Kaylor shifts prayer as public policy to prayer as a right of religious expression in public places. He notes that Russel Moore of the ERLC of the SBC defends the practice of public prayers (140). Moore recognizes that public prayer that start governmental meetings transforms the space into a religious service (141). Kaylor notes that moving a religious act to a public political space does not remove the religious meaning and function. Instead, it adds a new audience to the religious service (142).

Kaylor ends the book with an analysis of how powerful political power has become upon religious institutions. For example, he notes that the words “liturgy” and “ekklesia” are religious terms which came from political terms (157). Kaylor describes how churches communicate political values even in the way flags are placed in the worship center. According to the United States Flag Code, American flags are placed in “superior prominence” (to the right of the speaker), This communicates that the United States is the superior kingdom to Christ (178). It conveys a message that the United States requires a higher allegiance than Christ. In essence, churches communicate to their worshippers every Sunday that they are bowing down to Caesar. It is an interesting and yet subtle distinction of political loyalty conveyed by design.

Kaylor ends the book with a series of examples of what he calls “religious worship as inherit political action”. He cites three examples. The first example is Election Day Communion, an effort in the 2012 election to bring people together (188-196). The second example is Clarence Jordan. He was an example of a person who risked religious and political outrage for his beliefs (196-202). Jordan founded Koinonia Farms where white and blacks could live and work together in the 1950s. This project became the inspiration for Habitat for Humanity.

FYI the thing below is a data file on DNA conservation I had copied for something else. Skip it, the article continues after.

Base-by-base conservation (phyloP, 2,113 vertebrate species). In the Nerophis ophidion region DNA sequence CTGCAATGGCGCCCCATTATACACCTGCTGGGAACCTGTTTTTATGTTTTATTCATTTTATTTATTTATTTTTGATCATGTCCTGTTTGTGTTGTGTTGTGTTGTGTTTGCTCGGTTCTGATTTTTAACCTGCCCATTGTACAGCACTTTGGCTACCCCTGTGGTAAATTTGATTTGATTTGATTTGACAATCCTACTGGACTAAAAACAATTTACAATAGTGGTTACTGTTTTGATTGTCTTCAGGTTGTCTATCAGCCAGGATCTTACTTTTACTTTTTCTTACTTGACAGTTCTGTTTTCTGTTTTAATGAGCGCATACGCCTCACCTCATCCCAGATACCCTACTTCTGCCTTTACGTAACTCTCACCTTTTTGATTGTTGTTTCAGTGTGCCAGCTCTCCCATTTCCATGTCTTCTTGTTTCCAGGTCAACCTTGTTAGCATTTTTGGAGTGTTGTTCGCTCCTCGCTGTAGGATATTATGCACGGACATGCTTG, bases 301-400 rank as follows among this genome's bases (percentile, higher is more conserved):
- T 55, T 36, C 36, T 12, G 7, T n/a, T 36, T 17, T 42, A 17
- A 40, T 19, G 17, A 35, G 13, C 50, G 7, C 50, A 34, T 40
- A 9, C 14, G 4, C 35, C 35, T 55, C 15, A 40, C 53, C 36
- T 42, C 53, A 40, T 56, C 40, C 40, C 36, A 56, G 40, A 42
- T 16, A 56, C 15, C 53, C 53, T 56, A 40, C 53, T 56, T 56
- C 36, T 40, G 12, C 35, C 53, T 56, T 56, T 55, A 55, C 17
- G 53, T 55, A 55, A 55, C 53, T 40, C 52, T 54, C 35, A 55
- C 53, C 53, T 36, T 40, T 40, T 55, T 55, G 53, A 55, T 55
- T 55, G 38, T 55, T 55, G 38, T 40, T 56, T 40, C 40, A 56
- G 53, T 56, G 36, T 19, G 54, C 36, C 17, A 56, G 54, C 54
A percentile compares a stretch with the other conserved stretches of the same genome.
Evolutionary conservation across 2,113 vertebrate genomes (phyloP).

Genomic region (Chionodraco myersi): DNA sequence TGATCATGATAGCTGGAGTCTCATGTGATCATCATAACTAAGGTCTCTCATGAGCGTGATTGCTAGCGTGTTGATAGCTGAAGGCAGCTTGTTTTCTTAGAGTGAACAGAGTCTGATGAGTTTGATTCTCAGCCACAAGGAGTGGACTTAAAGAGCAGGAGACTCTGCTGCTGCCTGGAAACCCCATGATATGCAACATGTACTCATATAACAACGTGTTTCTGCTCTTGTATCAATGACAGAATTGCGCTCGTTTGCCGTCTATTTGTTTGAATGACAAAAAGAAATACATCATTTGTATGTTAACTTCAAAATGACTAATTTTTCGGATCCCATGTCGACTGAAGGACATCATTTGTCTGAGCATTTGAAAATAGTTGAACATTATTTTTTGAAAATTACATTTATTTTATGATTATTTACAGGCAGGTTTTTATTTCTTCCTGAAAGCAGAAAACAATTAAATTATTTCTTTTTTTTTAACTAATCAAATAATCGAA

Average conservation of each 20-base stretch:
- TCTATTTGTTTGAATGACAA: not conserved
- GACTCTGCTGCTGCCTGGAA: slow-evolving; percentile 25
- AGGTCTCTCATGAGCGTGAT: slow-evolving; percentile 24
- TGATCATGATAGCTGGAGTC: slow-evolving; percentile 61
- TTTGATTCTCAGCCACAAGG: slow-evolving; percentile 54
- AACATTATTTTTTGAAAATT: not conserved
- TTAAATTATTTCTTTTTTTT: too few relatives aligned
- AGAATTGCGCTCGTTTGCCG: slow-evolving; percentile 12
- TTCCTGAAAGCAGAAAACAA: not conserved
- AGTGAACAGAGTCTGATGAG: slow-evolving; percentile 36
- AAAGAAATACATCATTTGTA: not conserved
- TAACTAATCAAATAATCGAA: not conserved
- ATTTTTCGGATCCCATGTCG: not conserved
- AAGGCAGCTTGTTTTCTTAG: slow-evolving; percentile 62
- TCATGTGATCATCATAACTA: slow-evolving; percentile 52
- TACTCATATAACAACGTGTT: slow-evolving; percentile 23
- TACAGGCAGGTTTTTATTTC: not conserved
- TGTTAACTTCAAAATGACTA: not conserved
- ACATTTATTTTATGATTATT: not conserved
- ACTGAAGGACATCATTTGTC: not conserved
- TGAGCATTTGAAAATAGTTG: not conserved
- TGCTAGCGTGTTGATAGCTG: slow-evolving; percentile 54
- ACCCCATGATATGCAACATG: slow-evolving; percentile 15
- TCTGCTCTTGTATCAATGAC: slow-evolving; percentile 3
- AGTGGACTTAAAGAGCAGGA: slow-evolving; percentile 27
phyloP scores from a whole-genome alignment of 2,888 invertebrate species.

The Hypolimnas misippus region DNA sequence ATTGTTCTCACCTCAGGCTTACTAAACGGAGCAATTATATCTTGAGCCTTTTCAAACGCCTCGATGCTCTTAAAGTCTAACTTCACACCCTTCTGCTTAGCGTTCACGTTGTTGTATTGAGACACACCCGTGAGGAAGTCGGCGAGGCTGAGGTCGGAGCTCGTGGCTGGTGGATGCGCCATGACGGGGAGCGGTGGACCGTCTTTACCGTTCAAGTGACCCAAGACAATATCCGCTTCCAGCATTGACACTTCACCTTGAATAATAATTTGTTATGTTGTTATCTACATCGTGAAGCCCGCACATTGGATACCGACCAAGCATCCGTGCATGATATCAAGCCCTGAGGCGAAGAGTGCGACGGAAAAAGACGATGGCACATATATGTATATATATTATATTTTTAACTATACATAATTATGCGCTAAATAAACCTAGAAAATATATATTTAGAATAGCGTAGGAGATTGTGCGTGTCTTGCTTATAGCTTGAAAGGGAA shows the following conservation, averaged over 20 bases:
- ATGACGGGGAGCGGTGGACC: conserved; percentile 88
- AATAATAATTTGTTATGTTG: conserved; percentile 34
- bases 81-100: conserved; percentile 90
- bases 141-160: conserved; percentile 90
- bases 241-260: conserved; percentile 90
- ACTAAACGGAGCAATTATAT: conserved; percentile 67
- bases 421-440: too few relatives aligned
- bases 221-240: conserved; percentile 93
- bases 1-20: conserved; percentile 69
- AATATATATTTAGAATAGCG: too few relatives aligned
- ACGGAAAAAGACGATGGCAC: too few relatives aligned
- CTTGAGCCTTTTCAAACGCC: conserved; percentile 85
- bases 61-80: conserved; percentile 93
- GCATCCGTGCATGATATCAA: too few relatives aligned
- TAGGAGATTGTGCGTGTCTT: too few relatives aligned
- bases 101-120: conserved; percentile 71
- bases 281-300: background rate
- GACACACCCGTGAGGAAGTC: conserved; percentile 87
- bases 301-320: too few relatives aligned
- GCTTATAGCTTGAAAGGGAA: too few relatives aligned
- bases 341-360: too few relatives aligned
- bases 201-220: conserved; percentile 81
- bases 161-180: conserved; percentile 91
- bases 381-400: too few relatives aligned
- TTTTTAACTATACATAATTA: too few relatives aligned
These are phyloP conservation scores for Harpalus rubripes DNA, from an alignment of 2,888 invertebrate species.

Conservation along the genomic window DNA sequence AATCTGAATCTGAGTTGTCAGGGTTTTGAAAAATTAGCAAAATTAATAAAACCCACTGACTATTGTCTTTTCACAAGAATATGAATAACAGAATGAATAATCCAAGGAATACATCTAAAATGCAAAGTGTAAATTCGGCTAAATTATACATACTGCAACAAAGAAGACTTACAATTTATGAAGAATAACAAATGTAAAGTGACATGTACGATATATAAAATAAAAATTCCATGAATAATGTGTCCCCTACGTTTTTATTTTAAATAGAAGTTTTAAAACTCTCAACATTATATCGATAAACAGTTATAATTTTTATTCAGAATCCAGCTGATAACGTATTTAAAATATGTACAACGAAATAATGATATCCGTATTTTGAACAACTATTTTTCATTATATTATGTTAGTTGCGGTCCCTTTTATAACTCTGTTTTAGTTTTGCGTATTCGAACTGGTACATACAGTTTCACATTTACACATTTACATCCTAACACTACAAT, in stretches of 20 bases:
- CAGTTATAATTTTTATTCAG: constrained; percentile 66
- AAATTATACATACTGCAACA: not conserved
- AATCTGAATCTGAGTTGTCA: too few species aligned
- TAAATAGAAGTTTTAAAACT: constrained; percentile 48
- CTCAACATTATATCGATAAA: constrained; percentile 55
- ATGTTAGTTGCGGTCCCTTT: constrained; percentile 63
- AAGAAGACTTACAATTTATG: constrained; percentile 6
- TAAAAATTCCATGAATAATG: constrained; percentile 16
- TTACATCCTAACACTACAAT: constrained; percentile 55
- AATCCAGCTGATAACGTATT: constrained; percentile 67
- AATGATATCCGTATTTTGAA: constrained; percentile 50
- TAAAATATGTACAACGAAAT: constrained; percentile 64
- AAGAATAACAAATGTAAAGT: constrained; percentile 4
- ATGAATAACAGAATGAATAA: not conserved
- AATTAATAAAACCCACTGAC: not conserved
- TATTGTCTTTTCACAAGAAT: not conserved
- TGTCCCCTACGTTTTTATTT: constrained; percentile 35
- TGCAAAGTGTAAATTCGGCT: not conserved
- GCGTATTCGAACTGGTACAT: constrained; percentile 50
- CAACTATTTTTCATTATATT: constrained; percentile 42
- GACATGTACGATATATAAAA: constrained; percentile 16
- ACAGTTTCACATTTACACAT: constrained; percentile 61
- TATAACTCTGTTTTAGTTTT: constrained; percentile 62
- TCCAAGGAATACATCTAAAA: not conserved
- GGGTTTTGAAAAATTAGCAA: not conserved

Kaylor explains that Jordan also wrote a translation of the Bible entitled “The Cotton Patch Gospel“. He changed the setting from the first century to the twentieth century American South. By changing the setting as well as the language, Jordan was able to make political statements using the sacred text. (I have personally read the Cotton Patch Gospel and I found refreshing in the way it is written. It is a uniquely American translation which speaks to many people in the Southern parts of the United States).

Kaylor cites a third example – religious literature. He explains how religious literature can have a political impact. Prayer books and songbooks all contain political messages (210). From the Book of Common Prayer to the Baptist Hymnal, each piece of literature is influenced by political views and can also influence a person’s political viewpoint. Kaylor notes an interesting change in the Baptist Hymnal from the section of songs under the heading “God and Country” in the 1991 version to “Patriotic” in the 2008 version. This change shows the influence of “American exceptionalism” in the religious-political worldview of the leaders of the Southern Baptist Convention (211).

Kaylor shares a historical example of how Christians can promote religious values and at the same time oppose the government in religious worship. He describes how a confession or creed can act as religious worship even in politics. He shares the story of the Confessing Church and its confession of faith called the “Barmen Declaration.” This creed opposed the Nazi regime and its influence on the Catholic and Lutheran church (222).

Overall, I thought this book was a comprehensive and objective look of the intersection of politics and religion. Kaylor does a good job of showing how intertwined religion and politics are in America. As a pastor, I noted with sadness the decline of pastoral power and influence. Although the Bible teaches us to allow the government to serve as God’s agents (Romans 13:4-6), this book shows that pastors still need to speak in the political arena.


Disclosure: This is a personal book review. This review does not constitute the views of the Executive Board of the Missouri Baptist Convention.

Disclosure of Material Connection: I received this book free from the author and/or publisher through the Speakeasy blogging book review network. I was not required to write a positive review. The opinions I have expressed are my own. I am disclosing this in accordance with the Federal Trade Commission’s 16 CFR,Part 255.